Participating artists: Yuji Agematsu, Christian Bau, KP Brehmer, Peter-Ernst Eiffe, Jef Geys, iLL, Heino Jaeger, Jacqueline de Jong, Sigmar Polke, Recht auf Stadt und Alles Allen, Chris Reinecke, Annette Wehrmann and Laura Ziegler
Peter Ernst Eiffe became famous during the protests of May 1968 in Hamburg for the absurdist slogans that he wrote with a felt-tip pen on everything from traffic signs to mailboxes, subway walls to department store price tags. This reached a climax when he drove into the Hauptbahnhof with his Fiat Topolino proclaiming the “Freie Eiffe-Republik”, leading to his institutionalization in the psychiatric ward of Ochsenzoll.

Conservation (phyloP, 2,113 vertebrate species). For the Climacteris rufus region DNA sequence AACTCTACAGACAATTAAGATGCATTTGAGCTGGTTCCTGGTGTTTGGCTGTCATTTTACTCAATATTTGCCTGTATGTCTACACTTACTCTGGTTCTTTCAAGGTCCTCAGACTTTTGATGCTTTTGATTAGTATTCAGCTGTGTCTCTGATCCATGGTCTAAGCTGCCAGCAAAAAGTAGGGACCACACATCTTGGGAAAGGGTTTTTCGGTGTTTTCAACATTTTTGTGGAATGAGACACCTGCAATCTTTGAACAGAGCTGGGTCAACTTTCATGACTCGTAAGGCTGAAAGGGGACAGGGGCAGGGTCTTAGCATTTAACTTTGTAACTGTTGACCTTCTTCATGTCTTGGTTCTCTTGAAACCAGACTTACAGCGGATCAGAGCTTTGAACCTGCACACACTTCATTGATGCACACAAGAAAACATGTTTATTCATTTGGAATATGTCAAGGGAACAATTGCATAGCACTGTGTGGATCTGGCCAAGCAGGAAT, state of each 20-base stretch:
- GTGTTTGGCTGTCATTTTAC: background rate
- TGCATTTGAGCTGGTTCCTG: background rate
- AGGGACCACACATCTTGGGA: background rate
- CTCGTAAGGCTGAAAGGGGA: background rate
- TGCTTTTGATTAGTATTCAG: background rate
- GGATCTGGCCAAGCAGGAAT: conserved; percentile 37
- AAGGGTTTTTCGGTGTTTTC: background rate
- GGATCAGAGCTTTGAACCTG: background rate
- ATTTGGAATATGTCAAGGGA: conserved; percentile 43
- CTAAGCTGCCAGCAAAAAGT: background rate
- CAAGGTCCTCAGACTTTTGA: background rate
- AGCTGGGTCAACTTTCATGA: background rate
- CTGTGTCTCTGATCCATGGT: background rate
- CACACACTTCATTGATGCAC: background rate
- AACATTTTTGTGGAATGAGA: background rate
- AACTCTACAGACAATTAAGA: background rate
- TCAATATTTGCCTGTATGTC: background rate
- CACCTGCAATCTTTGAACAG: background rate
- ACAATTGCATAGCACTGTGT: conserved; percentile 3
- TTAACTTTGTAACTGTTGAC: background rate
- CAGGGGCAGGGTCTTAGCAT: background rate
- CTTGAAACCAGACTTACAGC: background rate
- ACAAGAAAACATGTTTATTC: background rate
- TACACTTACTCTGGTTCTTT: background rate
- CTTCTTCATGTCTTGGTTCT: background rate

These activities aimed to expose what he saw to be the absurdity of daily life in post-war capitalist West Germany, and although an outsider to the formal art system, his singular and noticeably avant-garde activities were akin to many artistic and political strategies in post-war Europe.
The group exhibition shows documentation of Eiffe’s absurdist slogans and agit-prop activities in context with historic artistic positions of his time, while showing how the themes of this story are reflected in more recent artistic positions and forms of political protest today. Touching on the relationship between the urban subject and public space; the demand for art to take a position in public political life; the authority and function of the artist’s signature; and the use of satire, irony, and humor as a mode of critique.